Flashback: Devvela Goes Agile
We haven’t been Agile from the beginning. But, back then, in 2007, how many dev shops were that? Waterfall seemed to work fine for most. However, its flaws were obvious. As we grew, the size, complexity and scope of our contracts increased, and doing things the old way was growing more and more difficult. Soon it became clear to us that waterfall wasn’t an option anymore.
Typically, one won’t admit it’s time to change until something breaks in the current system. This is what happened to us: something did break having left team members furious and frustrated. Under these circumstances, could they deliver quality work? Hell, no!
Once upon a time, there was a very special client. He came to us and asked us to build a complex customer loyalty software for a huge retail chain. Good heaven, how enthusiastic, how full of optimism we were as we tackled the project! However, our enthusiasm didn’t last long. As mentioned above, this was a very special client, both restlessly innovative and impatient (a good entrepreneur’s qualities, aren’t they?). As we were working on the core product he would regularly pipe in with new features demanding us to dive right in. Our engineers and product managers had to do extra hours to make it all right - all in vain.
Agile methodology has proven especially efficient by startups. Read how it works.
Company management realized soon we weren’t doing business anymore - we were just building something instead. Something the client wasn’t satisfied with. We couldn’t finish the core product because we had to keep up with never-ending influx of new ideas coming from the client which we had to explain to him over and over again (because he demanded the core product built all the same!). Work on the project literally turned into a death march. Finally, our CTO suggested the client we did day long iterations and somehow, probably thanks to that only, we managed to finish the project. To that point, engineers and management were totally used up and almost hated the product they had built.
Alright, lesson was learned. We were sure we didn’t want to get through the same nightmare ever again. As described above, we have tried some primitive form of iterative development and liked its flavour. The time was right to go Agile. But we didn’t know much about the methodology and its implementation, and needed to learn.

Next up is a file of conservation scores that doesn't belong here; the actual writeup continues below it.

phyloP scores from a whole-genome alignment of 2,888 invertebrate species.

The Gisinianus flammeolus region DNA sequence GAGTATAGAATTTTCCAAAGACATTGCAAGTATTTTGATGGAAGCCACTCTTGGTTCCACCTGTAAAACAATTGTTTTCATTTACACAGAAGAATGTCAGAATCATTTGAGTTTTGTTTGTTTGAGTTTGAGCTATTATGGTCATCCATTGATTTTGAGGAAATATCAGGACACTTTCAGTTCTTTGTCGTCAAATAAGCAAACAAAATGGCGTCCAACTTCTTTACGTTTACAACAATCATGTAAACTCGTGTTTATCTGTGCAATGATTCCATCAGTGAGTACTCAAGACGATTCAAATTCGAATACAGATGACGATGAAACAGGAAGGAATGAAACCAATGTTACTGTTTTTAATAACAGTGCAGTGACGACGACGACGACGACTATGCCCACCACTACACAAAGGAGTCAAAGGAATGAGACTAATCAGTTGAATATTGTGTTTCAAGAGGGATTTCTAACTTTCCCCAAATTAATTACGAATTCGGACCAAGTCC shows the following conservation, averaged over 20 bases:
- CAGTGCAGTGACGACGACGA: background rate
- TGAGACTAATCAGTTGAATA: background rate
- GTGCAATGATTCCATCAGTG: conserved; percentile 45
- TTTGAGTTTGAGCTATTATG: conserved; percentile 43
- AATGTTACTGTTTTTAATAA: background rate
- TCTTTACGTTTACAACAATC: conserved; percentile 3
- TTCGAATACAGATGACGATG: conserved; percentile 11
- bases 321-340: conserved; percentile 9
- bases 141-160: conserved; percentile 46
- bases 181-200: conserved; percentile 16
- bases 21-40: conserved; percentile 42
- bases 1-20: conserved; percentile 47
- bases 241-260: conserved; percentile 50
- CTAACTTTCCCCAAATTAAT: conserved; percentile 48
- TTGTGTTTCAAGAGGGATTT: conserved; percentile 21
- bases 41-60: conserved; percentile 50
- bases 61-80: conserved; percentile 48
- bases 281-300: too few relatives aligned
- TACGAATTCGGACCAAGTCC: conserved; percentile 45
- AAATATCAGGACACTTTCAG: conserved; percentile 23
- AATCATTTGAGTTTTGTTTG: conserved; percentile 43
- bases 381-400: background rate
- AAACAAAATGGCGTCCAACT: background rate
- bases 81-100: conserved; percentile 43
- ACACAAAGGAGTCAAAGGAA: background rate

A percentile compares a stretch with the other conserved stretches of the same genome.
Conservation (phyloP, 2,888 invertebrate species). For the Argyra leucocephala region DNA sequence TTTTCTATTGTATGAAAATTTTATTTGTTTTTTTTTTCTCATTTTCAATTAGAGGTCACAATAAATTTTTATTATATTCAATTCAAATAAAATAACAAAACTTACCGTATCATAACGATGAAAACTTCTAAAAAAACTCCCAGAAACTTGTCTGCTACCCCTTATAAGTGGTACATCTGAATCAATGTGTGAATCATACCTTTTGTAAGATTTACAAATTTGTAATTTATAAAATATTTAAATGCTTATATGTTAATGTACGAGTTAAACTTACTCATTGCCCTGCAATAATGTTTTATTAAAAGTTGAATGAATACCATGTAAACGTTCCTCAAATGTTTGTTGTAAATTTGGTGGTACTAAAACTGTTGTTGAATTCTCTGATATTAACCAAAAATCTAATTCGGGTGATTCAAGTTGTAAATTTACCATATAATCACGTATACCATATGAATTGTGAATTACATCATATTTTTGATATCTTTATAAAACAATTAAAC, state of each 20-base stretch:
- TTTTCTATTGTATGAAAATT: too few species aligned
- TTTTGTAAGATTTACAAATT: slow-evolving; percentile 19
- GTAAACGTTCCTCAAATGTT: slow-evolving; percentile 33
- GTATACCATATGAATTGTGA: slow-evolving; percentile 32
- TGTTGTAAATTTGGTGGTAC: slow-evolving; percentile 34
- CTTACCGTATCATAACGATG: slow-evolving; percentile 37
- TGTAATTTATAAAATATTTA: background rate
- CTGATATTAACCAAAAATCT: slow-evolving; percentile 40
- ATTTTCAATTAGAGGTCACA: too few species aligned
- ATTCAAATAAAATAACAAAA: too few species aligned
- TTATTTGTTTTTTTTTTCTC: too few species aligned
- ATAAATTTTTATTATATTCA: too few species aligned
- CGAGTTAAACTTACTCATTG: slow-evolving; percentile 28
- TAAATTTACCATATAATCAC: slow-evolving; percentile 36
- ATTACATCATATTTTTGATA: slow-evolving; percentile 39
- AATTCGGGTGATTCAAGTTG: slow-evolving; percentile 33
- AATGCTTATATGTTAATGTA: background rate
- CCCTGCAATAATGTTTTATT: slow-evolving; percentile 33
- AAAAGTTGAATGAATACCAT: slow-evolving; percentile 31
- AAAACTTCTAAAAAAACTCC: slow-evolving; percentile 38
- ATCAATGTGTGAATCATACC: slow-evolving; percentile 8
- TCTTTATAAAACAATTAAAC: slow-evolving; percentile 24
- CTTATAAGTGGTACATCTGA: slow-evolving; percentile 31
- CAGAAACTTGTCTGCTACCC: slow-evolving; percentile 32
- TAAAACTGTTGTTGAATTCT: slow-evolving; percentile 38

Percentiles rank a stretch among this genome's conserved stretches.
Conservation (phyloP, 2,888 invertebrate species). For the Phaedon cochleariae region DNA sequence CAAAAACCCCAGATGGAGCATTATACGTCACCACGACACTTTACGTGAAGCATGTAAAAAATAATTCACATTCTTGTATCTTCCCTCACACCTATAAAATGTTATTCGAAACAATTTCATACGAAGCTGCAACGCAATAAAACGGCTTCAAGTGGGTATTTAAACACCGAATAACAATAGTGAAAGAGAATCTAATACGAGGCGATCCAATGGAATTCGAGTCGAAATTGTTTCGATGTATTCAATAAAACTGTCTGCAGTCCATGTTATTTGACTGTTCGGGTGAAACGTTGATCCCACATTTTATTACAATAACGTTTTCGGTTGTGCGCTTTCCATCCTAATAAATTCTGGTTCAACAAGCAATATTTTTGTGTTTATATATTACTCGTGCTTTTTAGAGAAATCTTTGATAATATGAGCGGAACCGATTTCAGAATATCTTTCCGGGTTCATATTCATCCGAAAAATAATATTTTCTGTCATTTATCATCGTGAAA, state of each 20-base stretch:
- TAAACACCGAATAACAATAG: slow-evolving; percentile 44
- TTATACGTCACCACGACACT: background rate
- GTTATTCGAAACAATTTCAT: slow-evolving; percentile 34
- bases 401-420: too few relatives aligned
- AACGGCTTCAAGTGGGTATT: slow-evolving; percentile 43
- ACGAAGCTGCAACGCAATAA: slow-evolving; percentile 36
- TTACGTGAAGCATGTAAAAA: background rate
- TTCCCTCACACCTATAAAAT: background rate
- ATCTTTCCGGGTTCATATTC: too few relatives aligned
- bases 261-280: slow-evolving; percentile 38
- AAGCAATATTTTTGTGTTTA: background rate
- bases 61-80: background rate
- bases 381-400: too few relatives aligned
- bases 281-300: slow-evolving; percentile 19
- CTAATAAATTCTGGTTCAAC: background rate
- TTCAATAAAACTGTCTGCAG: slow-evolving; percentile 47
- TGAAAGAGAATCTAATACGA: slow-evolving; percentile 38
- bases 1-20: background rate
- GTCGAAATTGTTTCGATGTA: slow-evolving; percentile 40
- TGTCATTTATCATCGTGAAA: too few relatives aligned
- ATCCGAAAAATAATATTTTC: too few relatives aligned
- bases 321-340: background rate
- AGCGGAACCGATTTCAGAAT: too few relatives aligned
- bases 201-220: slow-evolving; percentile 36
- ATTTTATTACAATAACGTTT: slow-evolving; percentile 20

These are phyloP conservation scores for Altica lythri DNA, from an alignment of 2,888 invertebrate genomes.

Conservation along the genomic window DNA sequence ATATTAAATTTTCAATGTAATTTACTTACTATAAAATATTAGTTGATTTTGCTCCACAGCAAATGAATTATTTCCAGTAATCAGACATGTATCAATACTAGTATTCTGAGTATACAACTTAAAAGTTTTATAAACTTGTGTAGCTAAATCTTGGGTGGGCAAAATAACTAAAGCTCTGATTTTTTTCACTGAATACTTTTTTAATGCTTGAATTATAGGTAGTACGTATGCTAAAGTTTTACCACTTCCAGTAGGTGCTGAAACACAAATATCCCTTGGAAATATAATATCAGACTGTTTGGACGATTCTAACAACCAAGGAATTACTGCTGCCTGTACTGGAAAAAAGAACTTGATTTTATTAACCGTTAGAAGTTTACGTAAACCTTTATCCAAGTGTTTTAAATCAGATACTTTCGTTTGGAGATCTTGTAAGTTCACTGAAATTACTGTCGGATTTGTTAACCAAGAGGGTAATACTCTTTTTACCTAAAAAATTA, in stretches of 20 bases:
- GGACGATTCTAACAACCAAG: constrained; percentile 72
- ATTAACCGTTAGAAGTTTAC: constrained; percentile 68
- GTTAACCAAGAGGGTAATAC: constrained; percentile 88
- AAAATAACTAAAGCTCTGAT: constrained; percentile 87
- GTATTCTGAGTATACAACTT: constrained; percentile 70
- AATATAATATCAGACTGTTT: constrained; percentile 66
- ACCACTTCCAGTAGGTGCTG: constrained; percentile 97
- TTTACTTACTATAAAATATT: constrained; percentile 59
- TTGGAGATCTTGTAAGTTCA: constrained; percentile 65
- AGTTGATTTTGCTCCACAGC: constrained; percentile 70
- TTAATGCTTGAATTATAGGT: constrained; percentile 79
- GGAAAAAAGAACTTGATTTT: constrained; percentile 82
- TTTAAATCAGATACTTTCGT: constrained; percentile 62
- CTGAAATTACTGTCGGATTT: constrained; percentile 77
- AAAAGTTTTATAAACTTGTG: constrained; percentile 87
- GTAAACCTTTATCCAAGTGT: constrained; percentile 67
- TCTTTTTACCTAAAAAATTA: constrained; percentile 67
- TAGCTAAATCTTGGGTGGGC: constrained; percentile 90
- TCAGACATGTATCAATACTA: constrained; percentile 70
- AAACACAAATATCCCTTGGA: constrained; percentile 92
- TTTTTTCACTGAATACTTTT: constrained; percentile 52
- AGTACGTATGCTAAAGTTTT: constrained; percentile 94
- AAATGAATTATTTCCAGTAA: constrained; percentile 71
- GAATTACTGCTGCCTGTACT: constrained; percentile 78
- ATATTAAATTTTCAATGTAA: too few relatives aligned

Our first step was, as you might expect, self-education. Books, articles, lectures, webinars - all sorts of media, whatever we could discover on the Internet went immediately into our basket to be analyzed and tested right after. Was it helpful? Yes, for we have developed general understanding of Agile and even started to see some minor details. And no - we still were children waiting for a grownup to enter the room and show us how Nintendo works.
So, we set out in a search of such person. We found a company that had been practicing Agile successfully for a while and invited their team lead to help us. He did an awesome thing: instead of lecturing and telling the team what they should do he gave us information and split us into topic groups, each of them to prepare a slide deck on their particular subject. And know what? The team just loved it!
Soon after two intense days allocated to learning and exercising we took the knowledge to practice. Chicago Electric Boat Company website with custom reservation system was the first product to be built under Agile. We not only tried what we’ve learned about Agile as a management framework, but also implemented Agile software development practices, such as scrum, extreme programming, TDD, BDD and other. That’s when wonders started to happen. Apparently, we weren’t adept Agile practitioners back then, but, despite that, most of the issues we used to struggle with either were gone, or have become way easier to handle.
In 2015, we built several projects using Agile, but two of them are especially close to our hearts.
Later on, we applied Agile in all its glory to build Player’s Health, a complex Web & mobile startup for athletic injury management. What fruits have we been reaping since! It’s been popular among investors from the very beginning. It has already developed a partnership with USA Wrestling, and could soon be ubiquitous in all middle and high school sports. Not to speak of how happy the founder was as the app was selected to pitch at Google Demo Day 2016 and, finally, won it! Despite Player’s Health is our most loved creation there’s a bunch of other startups that have been developed under Agile such as Bunker In A Box, Open House Hub, and more.
Through the couple of years, Agile proved excellent for our team, products and clients. It’s not that easy to keep up with the methodology as it seems, but it’s clearly worth all efforts. Once we’ve learned that, we’re not going to abandon the methodology. Well, not earlier than something better comes up.